There has to be a better way to draw up and approve school budgets. The current practice — through no fault of school leaders — leaves too many people grasping at abstractions instead of concrete numbers.
For decades, schools have been required to advertise their budget proposals and hold public hearings on their spending plans. All the while, the state encouraged school systems to advertise high. The figures can be lowered, but not raised, as the budget process continues. So, from the school corporations’ standpoint, it makes sense to budget high.
The numbers shift for other reasons. For example, property tax rates are based on the assessed value of all property in the district. That value changes from year to year, and the final numbers are not available until well after schools must advertise the budgets and hold hearings.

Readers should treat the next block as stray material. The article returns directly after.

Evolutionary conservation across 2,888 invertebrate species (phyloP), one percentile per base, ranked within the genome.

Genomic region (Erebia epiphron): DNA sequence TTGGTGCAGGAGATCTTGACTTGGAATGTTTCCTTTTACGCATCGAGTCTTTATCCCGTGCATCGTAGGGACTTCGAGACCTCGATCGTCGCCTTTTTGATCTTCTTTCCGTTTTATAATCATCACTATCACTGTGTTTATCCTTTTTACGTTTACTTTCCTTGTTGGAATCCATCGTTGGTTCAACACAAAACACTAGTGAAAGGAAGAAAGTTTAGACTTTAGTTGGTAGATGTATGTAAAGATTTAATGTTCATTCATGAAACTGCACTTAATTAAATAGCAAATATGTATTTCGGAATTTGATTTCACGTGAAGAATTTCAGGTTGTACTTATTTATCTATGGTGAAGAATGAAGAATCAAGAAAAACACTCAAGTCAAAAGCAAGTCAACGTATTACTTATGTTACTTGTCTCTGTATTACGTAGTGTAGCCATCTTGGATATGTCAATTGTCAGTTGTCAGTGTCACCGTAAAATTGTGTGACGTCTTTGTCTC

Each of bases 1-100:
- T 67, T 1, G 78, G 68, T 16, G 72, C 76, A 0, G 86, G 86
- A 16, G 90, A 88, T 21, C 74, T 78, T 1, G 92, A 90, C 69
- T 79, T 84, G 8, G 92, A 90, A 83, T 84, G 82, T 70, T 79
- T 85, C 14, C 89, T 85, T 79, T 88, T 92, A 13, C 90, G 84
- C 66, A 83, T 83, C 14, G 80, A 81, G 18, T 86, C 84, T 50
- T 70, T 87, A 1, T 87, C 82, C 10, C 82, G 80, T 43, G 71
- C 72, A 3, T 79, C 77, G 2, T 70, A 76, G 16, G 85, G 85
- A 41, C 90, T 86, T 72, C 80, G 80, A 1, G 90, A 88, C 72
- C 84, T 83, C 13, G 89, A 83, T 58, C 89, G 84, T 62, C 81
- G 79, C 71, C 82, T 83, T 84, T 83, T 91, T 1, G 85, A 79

The issue became more been complicated when the state took the general fund (the lion’s share of the school budget, covering most salaries and other operating costs) off the local property tax rolls and made other changes to the process. Now the state provides general fund money through a formula that’s based largely on enrollment. But neither the enrollment figures nor the amount of state money available is known when schools have to advertise their budgets and hold public hearings.
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